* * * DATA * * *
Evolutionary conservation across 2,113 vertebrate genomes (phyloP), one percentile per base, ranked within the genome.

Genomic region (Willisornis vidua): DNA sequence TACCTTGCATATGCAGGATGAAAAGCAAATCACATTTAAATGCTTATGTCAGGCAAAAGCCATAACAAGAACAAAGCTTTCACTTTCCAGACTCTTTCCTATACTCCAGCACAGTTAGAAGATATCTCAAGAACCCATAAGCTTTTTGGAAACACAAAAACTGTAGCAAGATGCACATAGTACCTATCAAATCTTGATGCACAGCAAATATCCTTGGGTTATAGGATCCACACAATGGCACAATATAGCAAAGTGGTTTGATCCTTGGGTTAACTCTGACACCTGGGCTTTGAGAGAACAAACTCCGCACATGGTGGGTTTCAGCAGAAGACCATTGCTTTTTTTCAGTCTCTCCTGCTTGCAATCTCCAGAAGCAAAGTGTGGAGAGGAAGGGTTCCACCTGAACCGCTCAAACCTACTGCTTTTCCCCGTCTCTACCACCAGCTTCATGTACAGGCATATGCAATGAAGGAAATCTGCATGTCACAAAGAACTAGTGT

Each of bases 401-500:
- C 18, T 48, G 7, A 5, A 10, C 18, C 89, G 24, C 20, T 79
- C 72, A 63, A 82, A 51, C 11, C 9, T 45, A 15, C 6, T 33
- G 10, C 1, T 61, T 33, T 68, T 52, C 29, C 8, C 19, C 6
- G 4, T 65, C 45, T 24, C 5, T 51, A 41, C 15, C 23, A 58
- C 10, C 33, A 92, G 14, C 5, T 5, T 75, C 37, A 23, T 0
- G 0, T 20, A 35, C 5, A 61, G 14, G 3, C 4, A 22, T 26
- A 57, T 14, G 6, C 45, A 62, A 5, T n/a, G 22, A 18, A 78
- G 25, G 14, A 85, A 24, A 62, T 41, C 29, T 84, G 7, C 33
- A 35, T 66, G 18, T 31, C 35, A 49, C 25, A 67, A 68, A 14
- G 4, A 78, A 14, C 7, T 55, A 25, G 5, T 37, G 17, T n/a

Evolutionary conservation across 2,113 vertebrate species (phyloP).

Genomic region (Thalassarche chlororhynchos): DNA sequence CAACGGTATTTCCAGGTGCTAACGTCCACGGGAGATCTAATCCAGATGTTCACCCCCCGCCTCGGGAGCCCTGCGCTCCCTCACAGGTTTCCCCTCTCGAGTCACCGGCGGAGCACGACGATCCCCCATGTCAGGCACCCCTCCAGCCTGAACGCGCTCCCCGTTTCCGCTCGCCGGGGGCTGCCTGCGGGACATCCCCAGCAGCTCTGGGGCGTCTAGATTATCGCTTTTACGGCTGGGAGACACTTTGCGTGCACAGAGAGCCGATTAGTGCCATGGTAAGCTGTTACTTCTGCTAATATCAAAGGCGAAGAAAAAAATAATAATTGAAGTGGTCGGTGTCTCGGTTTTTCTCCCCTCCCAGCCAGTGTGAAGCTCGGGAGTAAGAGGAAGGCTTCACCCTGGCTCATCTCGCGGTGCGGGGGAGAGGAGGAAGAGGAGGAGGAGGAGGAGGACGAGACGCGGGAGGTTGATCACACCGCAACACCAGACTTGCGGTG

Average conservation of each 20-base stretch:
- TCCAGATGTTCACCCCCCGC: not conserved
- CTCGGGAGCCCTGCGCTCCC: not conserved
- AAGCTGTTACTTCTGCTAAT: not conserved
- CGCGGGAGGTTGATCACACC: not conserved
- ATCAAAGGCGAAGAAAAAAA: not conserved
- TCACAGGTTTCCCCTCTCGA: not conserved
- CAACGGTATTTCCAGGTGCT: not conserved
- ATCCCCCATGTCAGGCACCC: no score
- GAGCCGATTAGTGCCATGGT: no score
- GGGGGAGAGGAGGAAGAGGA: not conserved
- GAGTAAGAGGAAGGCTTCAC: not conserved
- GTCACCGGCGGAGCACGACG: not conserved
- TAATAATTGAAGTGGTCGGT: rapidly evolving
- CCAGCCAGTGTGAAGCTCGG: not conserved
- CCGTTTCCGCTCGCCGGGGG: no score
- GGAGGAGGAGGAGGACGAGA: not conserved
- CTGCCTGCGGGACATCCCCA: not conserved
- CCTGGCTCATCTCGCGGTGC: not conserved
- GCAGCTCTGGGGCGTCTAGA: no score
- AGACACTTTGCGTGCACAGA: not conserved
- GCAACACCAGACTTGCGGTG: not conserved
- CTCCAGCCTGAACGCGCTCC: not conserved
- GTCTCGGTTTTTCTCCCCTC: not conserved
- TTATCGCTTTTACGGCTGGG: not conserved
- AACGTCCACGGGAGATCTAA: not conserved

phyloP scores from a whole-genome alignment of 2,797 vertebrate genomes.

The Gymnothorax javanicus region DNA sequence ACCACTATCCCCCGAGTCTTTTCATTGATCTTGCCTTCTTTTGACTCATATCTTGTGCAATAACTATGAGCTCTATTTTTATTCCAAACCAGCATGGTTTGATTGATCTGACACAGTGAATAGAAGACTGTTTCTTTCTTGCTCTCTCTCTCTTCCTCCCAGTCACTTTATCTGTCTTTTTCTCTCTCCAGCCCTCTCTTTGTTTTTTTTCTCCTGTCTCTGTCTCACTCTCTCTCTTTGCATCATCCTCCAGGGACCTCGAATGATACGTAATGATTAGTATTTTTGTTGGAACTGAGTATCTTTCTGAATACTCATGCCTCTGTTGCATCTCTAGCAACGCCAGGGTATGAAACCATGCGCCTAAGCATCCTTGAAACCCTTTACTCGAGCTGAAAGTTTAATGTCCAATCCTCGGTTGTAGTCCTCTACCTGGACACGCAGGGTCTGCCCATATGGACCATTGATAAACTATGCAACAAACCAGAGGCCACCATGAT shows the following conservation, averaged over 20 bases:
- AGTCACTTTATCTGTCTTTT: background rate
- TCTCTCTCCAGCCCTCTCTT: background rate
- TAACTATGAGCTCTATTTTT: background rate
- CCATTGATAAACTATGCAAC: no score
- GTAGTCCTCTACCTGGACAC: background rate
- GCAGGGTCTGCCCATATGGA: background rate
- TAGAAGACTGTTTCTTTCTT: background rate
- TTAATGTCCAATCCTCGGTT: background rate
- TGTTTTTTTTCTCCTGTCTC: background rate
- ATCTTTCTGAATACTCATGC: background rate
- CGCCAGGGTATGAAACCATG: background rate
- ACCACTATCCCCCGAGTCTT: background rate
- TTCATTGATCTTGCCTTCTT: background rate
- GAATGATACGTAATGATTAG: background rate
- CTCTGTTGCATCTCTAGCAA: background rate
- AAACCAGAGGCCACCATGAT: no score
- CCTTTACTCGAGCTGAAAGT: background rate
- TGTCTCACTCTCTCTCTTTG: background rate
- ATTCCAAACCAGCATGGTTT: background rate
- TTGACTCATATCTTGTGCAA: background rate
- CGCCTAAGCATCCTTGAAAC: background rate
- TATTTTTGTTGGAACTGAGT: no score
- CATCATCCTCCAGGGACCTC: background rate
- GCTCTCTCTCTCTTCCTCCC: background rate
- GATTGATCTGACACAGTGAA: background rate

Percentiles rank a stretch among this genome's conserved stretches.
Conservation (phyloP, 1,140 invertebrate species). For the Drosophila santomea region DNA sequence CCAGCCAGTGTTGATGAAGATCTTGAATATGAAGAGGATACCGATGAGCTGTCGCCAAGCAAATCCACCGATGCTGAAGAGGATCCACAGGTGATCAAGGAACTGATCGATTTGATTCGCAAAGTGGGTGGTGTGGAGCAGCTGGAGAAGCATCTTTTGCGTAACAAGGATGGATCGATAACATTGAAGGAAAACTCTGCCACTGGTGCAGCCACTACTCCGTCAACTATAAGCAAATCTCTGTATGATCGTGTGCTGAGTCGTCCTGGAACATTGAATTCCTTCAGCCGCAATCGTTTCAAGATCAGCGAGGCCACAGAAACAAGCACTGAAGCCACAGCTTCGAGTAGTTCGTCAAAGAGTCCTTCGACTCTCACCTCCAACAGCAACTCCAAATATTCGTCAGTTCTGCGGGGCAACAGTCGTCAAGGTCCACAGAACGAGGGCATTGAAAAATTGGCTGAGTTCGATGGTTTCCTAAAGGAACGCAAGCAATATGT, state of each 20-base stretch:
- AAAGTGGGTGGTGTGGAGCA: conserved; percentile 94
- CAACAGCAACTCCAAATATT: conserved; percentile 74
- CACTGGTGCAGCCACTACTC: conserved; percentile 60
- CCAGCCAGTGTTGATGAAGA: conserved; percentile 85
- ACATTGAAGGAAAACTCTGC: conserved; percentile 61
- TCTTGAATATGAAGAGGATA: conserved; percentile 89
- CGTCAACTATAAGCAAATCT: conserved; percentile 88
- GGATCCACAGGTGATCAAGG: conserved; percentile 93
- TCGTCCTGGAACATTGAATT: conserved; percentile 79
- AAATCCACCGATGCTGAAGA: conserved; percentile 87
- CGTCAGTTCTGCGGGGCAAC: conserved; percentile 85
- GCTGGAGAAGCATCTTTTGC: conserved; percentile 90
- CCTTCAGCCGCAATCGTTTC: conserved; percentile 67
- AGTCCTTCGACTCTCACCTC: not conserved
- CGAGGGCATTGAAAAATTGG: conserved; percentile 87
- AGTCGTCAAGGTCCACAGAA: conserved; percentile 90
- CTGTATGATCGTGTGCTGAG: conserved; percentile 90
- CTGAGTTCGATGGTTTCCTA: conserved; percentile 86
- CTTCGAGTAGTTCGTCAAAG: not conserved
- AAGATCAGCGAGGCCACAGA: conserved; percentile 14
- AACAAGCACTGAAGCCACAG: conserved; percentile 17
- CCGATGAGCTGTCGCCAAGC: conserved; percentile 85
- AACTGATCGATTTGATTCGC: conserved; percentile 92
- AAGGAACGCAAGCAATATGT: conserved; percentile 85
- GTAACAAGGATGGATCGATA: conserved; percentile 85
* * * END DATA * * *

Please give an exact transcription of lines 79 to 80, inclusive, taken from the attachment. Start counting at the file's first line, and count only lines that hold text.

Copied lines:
- TCGTCCTGGAACATTGAATT: conserved; percentile 79
- AAATCCACCGATGCTGAAGA: conserved; percentile 87